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Love in the Time of Fridges
Tim Scott
Bantam Spectra, 365 pages

Love in the Time of Fridges
Tim Scott
Tim Scott graduated from Cambridge University, England, and decided to use his education to work a plasterer, decorator and delivery driver. He writing career began with a training video which warned office staff that falling over could be dangerous. He then went on to write and appear on BBC Radio 4 in around fifty comedy half hours -- and finally ended up being given his own late night comedy television series on network ITV.

He has written a large number of children's books, and also for children's television. More recently, he became a television director and, in 2003, won a BAFTA for co writing and directing a children's series, "Ripley and Scuff," for the BBC.

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SF Site Review: Love in the Time of Fridges

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A review by Rob Kane

Love in the Time of Fridges is billed as a "Sci-fi thriller (of Sorts)" and a "Hilarious yet poignant novel of love, loss, and fugitive appliances." How could anyone not want to read a book described as such?

The story revolves around Huckleberry Lindbergh, an ex-cop from the city of New Seattle who returns to the city after an eight year absence to find that things are not as they seemed before. As he adjusts to this new city, he gets involved with a mysterious woman and a gang of talking, (semi-)intelligent fridges she is taking to safety. Or rather, a gang of fridges and a spin dryer. His involvement with the woman, Nena, gets him on the wrong side of the law as he helps unearth a vast conspiracy that threatens New Seattle.

When I picked up this novel, I was expecting something really interesting; perhaps a kind of serious thriller with a little quirkiness thrown in through fridges. The anthropomorphic fridge plot element doesn't fail to deliver on quirkiness and humour. The fridges are cute. Really, really cute. They babble inanely about their contents, sing silly songs, and generally act silly and simple. Which for a fridge, is cute.

Where the book falls flat is its characters. Most of the story is told in first person through the eyes of Huck. Huck himself is a reasonably normal, intelligent, sane character. He's more than slightly bland and generic though. He has lost his way and interest in life, and his trip back to New Seattle was an attempt of his to rekindle his spark. Apart from that plot line, though, there doesn't seem to be much to him. As a reader I certainly never got to like or sympathize with his character. A handful of other key characters, including Nena, suffer from the same deficiency. They seem hollow and impossible to really care about.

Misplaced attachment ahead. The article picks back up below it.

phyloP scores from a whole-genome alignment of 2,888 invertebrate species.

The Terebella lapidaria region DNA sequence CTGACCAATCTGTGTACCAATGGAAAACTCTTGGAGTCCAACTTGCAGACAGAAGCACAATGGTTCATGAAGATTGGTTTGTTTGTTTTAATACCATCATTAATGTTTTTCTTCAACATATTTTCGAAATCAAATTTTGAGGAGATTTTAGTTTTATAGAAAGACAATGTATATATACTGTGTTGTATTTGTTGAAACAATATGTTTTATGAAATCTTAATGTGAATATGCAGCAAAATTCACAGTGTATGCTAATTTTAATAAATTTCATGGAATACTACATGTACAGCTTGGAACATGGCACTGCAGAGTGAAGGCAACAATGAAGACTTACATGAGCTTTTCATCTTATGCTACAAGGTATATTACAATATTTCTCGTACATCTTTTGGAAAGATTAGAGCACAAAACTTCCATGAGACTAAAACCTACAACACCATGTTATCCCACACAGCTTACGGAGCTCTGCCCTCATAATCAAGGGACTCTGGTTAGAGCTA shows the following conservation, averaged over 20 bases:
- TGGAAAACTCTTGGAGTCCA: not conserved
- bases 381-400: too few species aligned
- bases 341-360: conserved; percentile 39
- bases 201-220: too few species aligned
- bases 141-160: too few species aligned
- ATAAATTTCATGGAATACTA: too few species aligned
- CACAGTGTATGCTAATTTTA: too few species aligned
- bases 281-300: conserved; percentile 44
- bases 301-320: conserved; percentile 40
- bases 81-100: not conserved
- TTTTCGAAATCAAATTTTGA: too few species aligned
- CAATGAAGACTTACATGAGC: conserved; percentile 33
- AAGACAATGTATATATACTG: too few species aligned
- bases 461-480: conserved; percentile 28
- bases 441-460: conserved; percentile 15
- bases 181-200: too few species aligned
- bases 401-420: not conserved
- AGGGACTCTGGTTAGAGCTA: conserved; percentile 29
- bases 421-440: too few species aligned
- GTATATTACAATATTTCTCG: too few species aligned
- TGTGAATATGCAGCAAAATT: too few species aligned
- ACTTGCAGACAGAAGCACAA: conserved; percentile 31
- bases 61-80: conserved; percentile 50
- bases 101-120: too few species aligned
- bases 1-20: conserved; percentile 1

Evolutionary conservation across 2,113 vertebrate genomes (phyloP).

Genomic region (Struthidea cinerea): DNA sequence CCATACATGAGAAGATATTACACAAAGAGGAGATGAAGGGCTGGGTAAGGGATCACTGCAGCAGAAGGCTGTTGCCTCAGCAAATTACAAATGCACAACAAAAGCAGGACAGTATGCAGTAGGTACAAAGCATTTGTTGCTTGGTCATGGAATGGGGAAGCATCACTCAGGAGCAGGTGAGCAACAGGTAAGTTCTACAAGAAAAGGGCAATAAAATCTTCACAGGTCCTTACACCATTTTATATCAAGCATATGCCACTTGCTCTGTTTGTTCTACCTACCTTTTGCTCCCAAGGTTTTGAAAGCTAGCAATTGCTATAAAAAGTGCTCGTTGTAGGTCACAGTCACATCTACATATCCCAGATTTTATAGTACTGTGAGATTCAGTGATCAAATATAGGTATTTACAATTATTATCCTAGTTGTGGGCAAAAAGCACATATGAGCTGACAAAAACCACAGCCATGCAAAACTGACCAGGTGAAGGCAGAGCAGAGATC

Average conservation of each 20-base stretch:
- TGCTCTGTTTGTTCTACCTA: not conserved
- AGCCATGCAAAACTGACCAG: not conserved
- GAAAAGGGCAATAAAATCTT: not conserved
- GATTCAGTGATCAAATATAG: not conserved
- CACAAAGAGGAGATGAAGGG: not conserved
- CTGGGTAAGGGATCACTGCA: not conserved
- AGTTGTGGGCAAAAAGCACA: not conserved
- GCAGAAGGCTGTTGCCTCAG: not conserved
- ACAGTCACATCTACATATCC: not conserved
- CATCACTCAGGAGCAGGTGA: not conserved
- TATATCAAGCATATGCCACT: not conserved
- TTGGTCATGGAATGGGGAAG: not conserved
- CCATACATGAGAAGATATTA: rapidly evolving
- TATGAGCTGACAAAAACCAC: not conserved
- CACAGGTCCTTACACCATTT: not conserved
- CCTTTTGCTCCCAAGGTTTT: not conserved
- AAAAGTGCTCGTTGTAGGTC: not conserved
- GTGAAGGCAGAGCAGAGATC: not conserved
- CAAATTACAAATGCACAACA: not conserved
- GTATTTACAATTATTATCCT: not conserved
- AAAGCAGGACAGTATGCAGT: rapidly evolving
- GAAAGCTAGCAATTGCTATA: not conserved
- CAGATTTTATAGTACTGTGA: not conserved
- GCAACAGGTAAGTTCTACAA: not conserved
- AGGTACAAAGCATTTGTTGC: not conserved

While a handful of the key characters are fairly normal, if bland, almost all of minor characters in the book act in the same silly fashion as the fridges. They're all impossibly silly and stupid. It's like a Douglas Adams or Terry Pratchett novel where everything is just crazy. Except, whereas the bizarre nature seems normal and appropriate for other stories, I found it impossible to suspend my disbelief enough to appreciate and find it funny in this book. It's more like a kind of bad stand-up routine in the "Hey, what about those...." vein. It seems like the author wants to poke fun at various things and so sets up characters to satirize his target. But it just seems very blunt, and the jokes fall flat more often than not. It doesn't help that since the majority of the book is told first person. Huck's disdain for the people he meets comes across as the author's disdain, and so it lends a negative light to the humour.

From office workers who are incapable of operating a document destroyer to graduate students studying the effects of coughing in Victorian literature to pastry shops that whine about their toupee, it all just seems ridiculously set-up. I kept reading hoping that the grand conspiracy was that there was something that was making people stupid. It wouldn't necessarily have made the jokes any funnier, but might at least have put them in a context where they would have made sense. That didn't happen.

The main target of the satire in the book is the need that societies abdicate freedoms for a feeling of safety. The New Seattle Health and Safety department is fictional government branch that tries to exert control over every aspect of citizens's lives in the name of safety, and is the process of a secret scheme to expand its power. I get the impression that author may have intended a conspiracy involving the Health and Safety department to explain away the silliness of the characters, but if so it didn't work. Instead, the whole main plot line is just as over the top as the characters.

I picked up this book with high hopes, as it sounded like just the thing I might enjoy. I found it failed to live up to expectations. It wasn't necessarily a horrible book -- it did pick up slightly towards the end -- but I got little enjoyment from it. Humour is highly subjective, so maybe other readers will find it a laugh riot.

Copyright © 2008 Rob Kane

Robert learned to read with a litle help from Lloyd Alexander, and he hasn't stopped reading fantasy since then. No matter how busy life gets he can always find time for a good book.

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